The mini external sector crisis in May 2013, following the Federal Reserve’s taper remark, is still fresh in our memory. The shock tested policymakers’ nerves and debunked two popular myths: One, that India’s economy had developed significant resilience post-1991 balance-of-payments crisis and unlikely to face any external sector crisis, and two, the Reserve Bank of India (RBI) had built up sufficient precautionary forex reserves to fend off any pressure on the rupee. In the end, RBI could sell only $18.4 billion, or 6.3% of the total reserves in April 2013 ($294 billion), over May-August that year, inadequate to stop the rupee from depreciating sharply. It was realised, quite early on, that forex reserves built on capital account surpluses did not reflect the true external strength, that the rupee was significantly overvalued, and a correction was overdue.
On May 4 this year, as RBI Governor Shaktikanta Das rushed to announce a mid-cycle hike in the policy rate, the market was rife with speculation on what triggered the panic action. Was RBI trying to catch up following conspicuous errors in its inflation forecast, or defending the rupee ahead of the US Federal Reserve’s monetary action anticipated late that evening? While most post-policy analyses focused upon considerable upside surprises to RBI’s April inflation forecast (inflation in April 2022 turned out to be 7.8%), some drew attention to the steady depletion trend in forex reserves. So far, RBI has sold nearly $42.6 billion, i.e., 6.7% of the $640 billion reserve stock at end-October 2021, and it would appear increasingly untenable to exhaust these further in trying to defend the rupee.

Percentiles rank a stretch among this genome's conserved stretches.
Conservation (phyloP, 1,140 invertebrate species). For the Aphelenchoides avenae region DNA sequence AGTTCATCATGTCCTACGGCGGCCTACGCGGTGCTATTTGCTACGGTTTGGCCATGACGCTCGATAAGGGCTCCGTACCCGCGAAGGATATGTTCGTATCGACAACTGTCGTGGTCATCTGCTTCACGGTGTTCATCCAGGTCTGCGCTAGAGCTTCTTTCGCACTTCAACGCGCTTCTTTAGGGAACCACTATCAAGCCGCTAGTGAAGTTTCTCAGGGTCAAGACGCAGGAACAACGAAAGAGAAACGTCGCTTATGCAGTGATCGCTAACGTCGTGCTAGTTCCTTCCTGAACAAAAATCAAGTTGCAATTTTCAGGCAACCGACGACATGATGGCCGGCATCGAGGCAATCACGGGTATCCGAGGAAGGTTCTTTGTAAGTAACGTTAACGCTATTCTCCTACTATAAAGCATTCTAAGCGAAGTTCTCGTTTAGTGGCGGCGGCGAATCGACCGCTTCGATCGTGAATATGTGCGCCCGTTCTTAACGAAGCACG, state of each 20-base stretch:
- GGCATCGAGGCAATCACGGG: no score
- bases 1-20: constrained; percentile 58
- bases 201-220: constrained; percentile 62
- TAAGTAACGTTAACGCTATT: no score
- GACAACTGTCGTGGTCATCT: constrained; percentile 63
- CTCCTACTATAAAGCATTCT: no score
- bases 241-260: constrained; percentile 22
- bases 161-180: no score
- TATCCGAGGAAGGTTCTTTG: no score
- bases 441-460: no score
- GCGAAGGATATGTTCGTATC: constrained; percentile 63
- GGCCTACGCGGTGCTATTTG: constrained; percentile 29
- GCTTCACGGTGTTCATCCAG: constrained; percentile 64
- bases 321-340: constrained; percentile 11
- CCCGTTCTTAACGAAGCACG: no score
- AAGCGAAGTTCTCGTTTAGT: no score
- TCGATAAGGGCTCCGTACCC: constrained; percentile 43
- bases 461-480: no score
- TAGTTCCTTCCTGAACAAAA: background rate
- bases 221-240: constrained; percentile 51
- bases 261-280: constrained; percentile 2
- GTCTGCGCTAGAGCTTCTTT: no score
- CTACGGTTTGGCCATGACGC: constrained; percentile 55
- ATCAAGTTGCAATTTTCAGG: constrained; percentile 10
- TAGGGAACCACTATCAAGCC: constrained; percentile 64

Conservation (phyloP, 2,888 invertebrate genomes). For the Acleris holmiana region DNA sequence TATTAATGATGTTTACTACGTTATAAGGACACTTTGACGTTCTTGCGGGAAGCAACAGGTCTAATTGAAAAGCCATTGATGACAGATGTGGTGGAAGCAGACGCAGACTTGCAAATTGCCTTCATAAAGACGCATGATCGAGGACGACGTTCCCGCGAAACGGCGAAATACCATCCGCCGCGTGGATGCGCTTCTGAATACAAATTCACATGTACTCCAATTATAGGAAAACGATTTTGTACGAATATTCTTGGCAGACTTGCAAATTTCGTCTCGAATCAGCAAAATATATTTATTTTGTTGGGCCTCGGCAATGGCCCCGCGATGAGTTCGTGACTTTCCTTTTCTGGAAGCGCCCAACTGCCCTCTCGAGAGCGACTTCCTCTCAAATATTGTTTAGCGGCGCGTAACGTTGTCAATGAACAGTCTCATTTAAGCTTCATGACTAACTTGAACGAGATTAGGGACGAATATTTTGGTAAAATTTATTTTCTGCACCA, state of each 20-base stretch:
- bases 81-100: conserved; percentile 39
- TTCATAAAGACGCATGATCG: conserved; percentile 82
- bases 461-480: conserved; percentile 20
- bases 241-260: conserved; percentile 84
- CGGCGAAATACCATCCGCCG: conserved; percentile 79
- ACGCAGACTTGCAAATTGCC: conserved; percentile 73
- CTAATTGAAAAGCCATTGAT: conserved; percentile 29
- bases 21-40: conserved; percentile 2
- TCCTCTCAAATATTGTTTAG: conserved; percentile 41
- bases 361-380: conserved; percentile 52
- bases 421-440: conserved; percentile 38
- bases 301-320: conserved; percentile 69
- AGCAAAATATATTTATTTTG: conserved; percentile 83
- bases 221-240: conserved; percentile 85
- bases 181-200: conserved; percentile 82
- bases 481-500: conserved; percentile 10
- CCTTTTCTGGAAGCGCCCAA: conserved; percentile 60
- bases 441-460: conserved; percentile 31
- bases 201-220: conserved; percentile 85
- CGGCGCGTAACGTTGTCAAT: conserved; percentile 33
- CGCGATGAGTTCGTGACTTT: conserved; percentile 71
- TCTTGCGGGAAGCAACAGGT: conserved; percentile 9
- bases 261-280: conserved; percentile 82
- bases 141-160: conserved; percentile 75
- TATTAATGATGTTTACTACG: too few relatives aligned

It could have been both, as a weakening rupee implies a higher passthrough when international commodity prices are rising, thereby vitiating inflation outcome. But, from a policy analysis standpoint, which of the two is the dominant concern is important to know. If RBI was responding to domestic inflation, then increased data dependency would possibly provide some space to manoeuvre. But, if it was trying to defend the currency, then it would risk getting tied up with Federal Reserve’s rate cycle.
Central banks never reveal their exchange rate strategy, and RBI’s stated position is that it intervenes only to smoothen volatility. To read its mind, it is important to revisit the 2013 taper tantrum episode and the lessons learnt from that. First, there was an unexplained hesitation in imposing restrictions on gold imports that were at the core of the widening current account deficit much before the taper tantrum. Second, RBI remained ambivalent in using forex reserves to moderate the pace of rupee depreciation and thus exposed corporate balance sheets with unhedged forex exposure. And third, there was significant delay in raising interest rates and replenishing forex reserve. It was noteworthy that the Urjit Patel committee report in January 2014 (para V.24) had explicitly stated that interest rate response was found to be most effective in the 2013 episode and would be the first-round response to capital outflows in future.